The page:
When the itinerary arrived for my glacier skiing expedition on Klein Matterhorn, the highest point in the Swiss ski area of Zermatt-Cervinia, the office sweepstake on which one of my limbs would come home encased in plaster did little to boost my confidence.

My only previous experience of a glacier had involved crampons and a pick-axe. How on earth could I – a complete novice – ski on sheet ice?

But the prospect of seeing the Swiss Alps in the summer – flower-strewn meadows framed by snow-capped mountain – won me round (wouldn’t it you?).

Zermatt enjoys a spectacular setting. The train journey there leads you through picturesque mountain passes, sculpted hillsides and glacial waterfalls. The town itself is encircled by 38 peaks more than 4,000 metres high, including the mighty Matterhorn.

It’s a growing knot of chalets, hotels, restaurants, bars and gift shops, all done out in a stereotypical Swiss style.

I could be forgiven, then, for expecting my home for the next few days to be traditional in style, all rustic wooden charm and cosy log fires...

Little wonder my jaw dropped when the Mountain Exposure resort manager welcomed me to one of the most striking and contemporary chalets in Zermatt: part cutting edge Manhattan loft, part art-installation.

Once the home of local designer, architect and artist Julen, Heinz Julen Loft is testament to his eccentricity; the dining table lowers from the ceiling, the chandelier’s made from a jelly mould and old cutlery, and there’s a revolving bed.

Still, I’d barely had time to put down my bags when we were ushered out to get fitted for skis. Although I confessed all and suggested a glacier may not be the best place to start a skiing career, my protests fell on deaf ears. My hosts simply arranged for an instructor to accompany me on my first foray on to the slopes.

The next morning we had an early start. Skiing off season, usually in mid-April and beyond, means getting up there before the sun melts the snow. That’s the snow that lies on the glacier, so it turned out I wouldn’t be skiing on sheet ice after all.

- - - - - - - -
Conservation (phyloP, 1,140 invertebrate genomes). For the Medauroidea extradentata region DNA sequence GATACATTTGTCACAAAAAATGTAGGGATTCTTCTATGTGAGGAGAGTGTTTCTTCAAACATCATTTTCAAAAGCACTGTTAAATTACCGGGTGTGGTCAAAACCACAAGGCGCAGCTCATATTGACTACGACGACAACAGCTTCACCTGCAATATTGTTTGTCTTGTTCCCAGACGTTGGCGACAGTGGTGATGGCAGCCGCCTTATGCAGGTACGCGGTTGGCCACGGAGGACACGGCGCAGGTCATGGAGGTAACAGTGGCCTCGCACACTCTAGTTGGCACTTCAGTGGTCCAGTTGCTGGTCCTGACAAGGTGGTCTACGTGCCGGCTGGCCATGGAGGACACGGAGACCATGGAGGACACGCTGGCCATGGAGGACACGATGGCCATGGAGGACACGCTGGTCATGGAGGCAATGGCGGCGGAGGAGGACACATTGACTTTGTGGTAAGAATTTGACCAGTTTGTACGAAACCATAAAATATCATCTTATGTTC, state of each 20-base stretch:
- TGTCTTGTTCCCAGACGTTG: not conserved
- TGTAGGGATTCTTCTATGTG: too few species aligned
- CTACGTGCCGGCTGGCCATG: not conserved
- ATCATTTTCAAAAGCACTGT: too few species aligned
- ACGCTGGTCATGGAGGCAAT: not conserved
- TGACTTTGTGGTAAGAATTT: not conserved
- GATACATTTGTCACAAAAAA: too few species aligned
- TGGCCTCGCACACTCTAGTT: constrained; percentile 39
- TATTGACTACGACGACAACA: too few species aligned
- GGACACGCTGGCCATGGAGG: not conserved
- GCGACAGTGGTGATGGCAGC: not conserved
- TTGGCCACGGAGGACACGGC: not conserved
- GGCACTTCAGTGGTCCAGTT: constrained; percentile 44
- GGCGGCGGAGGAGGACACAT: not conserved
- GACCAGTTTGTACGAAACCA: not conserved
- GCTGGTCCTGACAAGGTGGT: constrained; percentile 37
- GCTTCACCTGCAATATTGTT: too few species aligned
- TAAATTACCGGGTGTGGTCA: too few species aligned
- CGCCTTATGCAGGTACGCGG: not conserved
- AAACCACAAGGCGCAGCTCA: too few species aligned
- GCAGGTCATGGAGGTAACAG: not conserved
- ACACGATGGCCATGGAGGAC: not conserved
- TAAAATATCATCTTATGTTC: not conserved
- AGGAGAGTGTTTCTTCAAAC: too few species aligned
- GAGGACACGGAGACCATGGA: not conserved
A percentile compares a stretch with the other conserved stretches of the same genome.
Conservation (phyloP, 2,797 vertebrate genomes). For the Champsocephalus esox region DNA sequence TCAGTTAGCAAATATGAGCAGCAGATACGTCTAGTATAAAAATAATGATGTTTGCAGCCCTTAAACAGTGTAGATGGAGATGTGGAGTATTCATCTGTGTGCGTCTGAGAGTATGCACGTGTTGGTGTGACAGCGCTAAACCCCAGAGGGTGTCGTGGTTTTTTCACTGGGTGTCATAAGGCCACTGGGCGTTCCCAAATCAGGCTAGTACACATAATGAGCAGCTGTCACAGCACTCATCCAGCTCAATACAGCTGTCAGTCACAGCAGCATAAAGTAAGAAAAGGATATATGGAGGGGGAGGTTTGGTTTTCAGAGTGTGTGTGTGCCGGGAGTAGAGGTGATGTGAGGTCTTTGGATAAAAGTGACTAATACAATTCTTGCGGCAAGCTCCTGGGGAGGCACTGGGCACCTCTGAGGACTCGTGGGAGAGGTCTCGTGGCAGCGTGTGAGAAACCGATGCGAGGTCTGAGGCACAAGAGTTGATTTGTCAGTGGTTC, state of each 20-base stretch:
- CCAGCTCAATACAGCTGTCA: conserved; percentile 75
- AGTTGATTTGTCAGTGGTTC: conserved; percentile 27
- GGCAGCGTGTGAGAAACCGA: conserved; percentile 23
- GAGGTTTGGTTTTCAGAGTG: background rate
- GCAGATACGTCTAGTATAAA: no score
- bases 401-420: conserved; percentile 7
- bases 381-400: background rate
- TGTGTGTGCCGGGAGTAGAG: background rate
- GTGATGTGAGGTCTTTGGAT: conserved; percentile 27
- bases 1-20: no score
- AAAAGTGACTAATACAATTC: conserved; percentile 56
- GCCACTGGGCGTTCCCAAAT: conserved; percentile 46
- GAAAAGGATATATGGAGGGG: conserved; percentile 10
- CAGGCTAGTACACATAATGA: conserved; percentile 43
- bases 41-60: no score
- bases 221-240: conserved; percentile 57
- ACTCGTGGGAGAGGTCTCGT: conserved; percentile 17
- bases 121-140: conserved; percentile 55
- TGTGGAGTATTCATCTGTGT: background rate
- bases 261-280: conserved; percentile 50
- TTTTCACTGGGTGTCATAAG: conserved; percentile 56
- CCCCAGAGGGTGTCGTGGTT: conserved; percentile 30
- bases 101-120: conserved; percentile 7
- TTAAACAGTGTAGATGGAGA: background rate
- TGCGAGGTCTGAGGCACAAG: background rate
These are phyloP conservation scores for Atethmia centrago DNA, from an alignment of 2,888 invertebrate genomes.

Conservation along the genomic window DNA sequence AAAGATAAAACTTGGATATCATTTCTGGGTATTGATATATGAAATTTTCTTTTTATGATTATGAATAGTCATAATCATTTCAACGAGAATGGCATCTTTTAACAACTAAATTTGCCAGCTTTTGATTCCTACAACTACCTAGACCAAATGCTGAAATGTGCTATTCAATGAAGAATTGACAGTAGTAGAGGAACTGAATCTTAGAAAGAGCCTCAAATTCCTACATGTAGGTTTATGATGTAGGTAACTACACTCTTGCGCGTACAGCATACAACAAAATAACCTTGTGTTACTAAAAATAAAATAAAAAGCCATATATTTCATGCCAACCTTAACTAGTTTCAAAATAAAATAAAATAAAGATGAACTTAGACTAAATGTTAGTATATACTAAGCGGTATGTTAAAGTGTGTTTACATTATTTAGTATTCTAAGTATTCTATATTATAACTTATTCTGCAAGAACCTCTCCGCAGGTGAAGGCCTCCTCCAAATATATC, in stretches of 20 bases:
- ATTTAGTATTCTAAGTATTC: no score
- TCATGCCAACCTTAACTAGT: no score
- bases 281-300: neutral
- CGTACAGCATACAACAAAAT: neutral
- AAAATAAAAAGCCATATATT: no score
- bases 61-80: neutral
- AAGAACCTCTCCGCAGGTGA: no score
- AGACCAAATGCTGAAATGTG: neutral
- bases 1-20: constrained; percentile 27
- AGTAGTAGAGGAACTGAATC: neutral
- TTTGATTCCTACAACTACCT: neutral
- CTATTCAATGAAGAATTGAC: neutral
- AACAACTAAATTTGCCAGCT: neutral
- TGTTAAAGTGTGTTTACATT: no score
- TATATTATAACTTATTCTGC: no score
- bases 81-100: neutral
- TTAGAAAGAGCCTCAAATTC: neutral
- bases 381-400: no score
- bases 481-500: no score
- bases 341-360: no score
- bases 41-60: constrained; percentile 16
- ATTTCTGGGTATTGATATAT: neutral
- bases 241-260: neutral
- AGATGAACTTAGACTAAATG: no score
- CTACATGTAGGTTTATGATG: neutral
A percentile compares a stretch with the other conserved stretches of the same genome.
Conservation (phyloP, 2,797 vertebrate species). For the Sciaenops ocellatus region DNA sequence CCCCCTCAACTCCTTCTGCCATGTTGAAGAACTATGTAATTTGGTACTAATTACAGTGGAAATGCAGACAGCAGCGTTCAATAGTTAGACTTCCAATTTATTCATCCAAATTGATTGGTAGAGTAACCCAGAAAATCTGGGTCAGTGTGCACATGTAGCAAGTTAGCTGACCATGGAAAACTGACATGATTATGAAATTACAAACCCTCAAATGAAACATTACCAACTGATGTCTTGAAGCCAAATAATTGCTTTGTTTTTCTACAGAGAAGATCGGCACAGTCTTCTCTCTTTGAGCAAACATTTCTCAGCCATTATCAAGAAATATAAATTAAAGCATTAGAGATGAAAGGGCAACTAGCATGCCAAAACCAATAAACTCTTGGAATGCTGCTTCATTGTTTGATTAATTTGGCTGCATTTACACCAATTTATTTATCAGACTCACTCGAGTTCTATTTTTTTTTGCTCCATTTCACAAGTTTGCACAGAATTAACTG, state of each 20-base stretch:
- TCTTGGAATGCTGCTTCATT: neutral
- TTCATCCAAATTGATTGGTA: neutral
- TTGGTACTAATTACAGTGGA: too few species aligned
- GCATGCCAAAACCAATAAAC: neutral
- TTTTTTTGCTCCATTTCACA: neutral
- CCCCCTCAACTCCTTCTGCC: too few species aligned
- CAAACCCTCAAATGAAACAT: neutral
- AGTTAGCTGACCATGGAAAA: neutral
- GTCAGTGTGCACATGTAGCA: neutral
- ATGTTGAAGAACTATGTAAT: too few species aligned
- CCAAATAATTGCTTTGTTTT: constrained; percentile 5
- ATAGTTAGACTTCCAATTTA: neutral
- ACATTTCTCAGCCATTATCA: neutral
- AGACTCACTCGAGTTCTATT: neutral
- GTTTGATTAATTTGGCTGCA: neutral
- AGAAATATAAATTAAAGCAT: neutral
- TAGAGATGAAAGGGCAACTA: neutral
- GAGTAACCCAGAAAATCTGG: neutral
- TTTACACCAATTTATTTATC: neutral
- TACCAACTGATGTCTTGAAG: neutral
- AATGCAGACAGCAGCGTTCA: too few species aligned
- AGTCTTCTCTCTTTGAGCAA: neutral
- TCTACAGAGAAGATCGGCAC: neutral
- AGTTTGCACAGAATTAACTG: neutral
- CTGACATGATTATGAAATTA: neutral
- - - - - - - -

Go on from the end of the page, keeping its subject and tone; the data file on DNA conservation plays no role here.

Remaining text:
Other members of my group, all seasoned skiers, greeted my inexperience with a mixture of bemusement – and mischief.

I was warned about the risks of falling down the crevasses: “The rescue team give you a cup of hot soup to drink,” I was told. “And they say it’s to keep you warm until the rescue helicopter arrives. But really it’s to kill you because there’s no way to ever get you out.”

I was soon distracted from my impending doom when, emerging from the thick cloud that had covered Zermatt since my arrival, I saw the majestic peak of the Matterhorn. Standing defiant before a clear blue sky, it was a truly unforgettable sight.

After disembarking on to the Matterhorn Glacier Paradise (aka Klein Matterhorn), I gingerly picked my way to the flattest looking spot we could see. Skis on, I shuffled around, clutching my poles for dear life, as two six-year-olds zoomed past.

I soon got the hang of the ski stance and the all-important snowplough, and within hours I’d even managed a couple of wonky turns. As I soared down the slopes, reaching top speeds of at least 13mph, I couldn’t help but feel a bit smug. I hadn’t fallen over once.

After they’d gotten over their shock, my companions seemed almost as proud of me as I was.

“Now it’s time for the best bit of skiing,” one whispered on the way back down. “The apres-ski!”

In winter, the whole area is thick with snow, but in the summer months it’s like a scene straight out of Heidi, all lush meadows and bell-wearing cows.

Zermatt, famed as one of Europe’s top winter ski spots, is really a year-round destination. Its summer-season skiing is extensive: one cable car and six ski lifts covering 21km of pistes and 1,000 vertical metres of natural snow.

The Matterhorn region is a hikers’ paradise too, with over 400km of marked trails. After lunch we made our way back to Zermatt on one of them, following a suspended wooden walkway through a narrow river gorge.

As luxury chalet specialists, Mountain Exposure can provide Michelin-level chefs to cook for you in your accommodation. However, if you prefer to eat out, Zermatt has more than 100 restaurants and cafes.

The next day, as I sat enjoying breakfast, marvelling at how the view of the Mischabel Mountains changed with every passing cloud or burst of sunshine, I spotted something out of the corner of my eye.

It was a parachute, spiralling, hurtling towards the ground. My stomach lurched as I realised that in an hour or two that would be me up there.

Two hours later, I was standing on the edge of a snow-covered mountain with an adrenaline-junkie expat strapped to my back. I closed my eyes as we ran off the edge of the mountain and when I opened them again, we were soaring through the air.

At first it was all very pleasant and leisurely, far too leisurely for my pilot.

“Let’s try a couple of loops,” he said, tugging down on one of the two control lines.

Suddenly we swung up to one side, and back down. My stomach was left far behind, somewhere along the way. A few more loops and a spiral or three later and we landed.

With my face an odd shade of green, I spent 10 minutes lying on the ground recovering. The views, when I was the right way up again, were amazing.

After that I was ready for a drink...